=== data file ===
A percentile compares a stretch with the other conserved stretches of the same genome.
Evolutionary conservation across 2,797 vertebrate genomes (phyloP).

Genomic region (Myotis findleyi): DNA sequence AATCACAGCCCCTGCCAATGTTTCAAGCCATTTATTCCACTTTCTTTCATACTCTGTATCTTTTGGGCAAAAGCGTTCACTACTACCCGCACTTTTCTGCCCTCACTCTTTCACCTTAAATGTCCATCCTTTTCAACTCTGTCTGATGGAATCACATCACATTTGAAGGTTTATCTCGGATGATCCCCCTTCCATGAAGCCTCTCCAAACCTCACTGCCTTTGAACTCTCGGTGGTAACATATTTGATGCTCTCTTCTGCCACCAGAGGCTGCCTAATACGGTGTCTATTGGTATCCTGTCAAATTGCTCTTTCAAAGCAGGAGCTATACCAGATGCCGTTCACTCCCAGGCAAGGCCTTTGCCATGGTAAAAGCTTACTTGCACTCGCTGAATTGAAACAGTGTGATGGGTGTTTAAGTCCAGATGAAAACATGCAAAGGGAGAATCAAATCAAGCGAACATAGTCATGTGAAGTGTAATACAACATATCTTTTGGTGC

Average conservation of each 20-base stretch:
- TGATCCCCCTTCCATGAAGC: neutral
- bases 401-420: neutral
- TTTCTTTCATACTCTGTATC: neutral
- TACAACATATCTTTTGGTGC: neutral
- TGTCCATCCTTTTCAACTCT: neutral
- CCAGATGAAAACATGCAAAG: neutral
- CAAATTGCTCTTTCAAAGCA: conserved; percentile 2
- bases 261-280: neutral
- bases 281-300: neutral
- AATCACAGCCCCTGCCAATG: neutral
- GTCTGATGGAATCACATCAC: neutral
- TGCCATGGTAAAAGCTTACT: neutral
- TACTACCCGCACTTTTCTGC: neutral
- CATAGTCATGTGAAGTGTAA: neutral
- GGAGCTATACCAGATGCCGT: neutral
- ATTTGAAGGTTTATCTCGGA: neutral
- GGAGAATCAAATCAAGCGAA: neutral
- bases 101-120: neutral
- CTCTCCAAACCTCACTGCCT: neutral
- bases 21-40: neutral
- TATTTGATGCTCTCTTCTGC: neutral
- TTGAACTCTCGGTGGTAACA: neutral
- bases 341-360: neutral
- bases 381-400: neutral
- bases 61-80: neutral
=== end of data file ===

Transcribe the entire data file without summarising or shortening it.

A percentile compares a stretch with the other conserved stretches of the same genome.
Evolutionary conservation across 2,797 vertebrate genomes (phyloP).

Genomic region (Myotis findleyi): DNA sequence AATCACAGCCCCTGCCAATGTTTCAAGCCATTTATTCCACTTTCTTTCATACTCTGTATCTTTTGGGCAAAAGCGTTCACTACTACCCGCACTTTTCTGCCCTCACTCTTTCACCTTAAATGTCCATCCTTTTCAACTCTGTCTGATGGAATCACATCACATTTGAAGGTTTATCTCGGATGATCCCCCTTCCATGAAGCCTCTCCAAACCTCACTGCCTTTGAACTCTCGGTGGTAACATATTTGATGCTCTCTTCTGCCACCAGAGGCTGCCTAATACGGTGTCTATTGGTATCCTGTCAAATTGCTCTTTCAAAGCAGGAGCTATACCAGATGCCGTTCACTCCCAGGCAAGGCCTTTGCCATGGTAAAAGCTTACTTGCACTCGCTGAATTGAAACAGTGTGATGGGTGTTTAAGTCCAGATGAAAACATGCAAAGGGAGAATCAAATCAAGCGAACATAGTCATGTGAAGTGTAATACAACATATCTTTTGGTGC

Average conservation of each 20-base stretch:
- TGATCCCCCTTCCATGAAGC: neutral
- bases 401-420: neutral
- TTTCTTTCATACTCTGTATC: neutral
- TACAACATATCTTTTGGTGC: neutral
- TGTCCATCCTTTTCAACTCT: neutral
- CCAGATGAAAACATGCAAAG: neutral
- CAAATTGCTCTTTCAAAGCA: conserved; percentile 2
- bases 261-280: neutral
- bases 281-300: neutral
- AATCACAGCCCCTGCCAATG: neutral
- GTCTGATGGAATCACATCAC: neutral
- TGCCATGGTAAAAGCTTACT: neutral
- TACTACCCGCACTTTTCTGC: neutral
- CATAGTCATGTGAAGTGTAA: neutral
- GGAGCTATACCAGATGCCGT: neutral
- ATTTGAAGGTTTATCTCGGA: neutral
- GGAGAATCAAATCAAGCGAA: neutral
- bases 101-120: neutral
- CTCTCCAAACCTCACTGCCT: neutral
- bases 21-40: neutral
- TATTTGATGCTCTCTTCTGC: neutral
- TTGAACTCTCGGTGGTAACA: neutral
- bases 341-360: neutral
- bases 381-400: neutral
- bases 61-80: neutral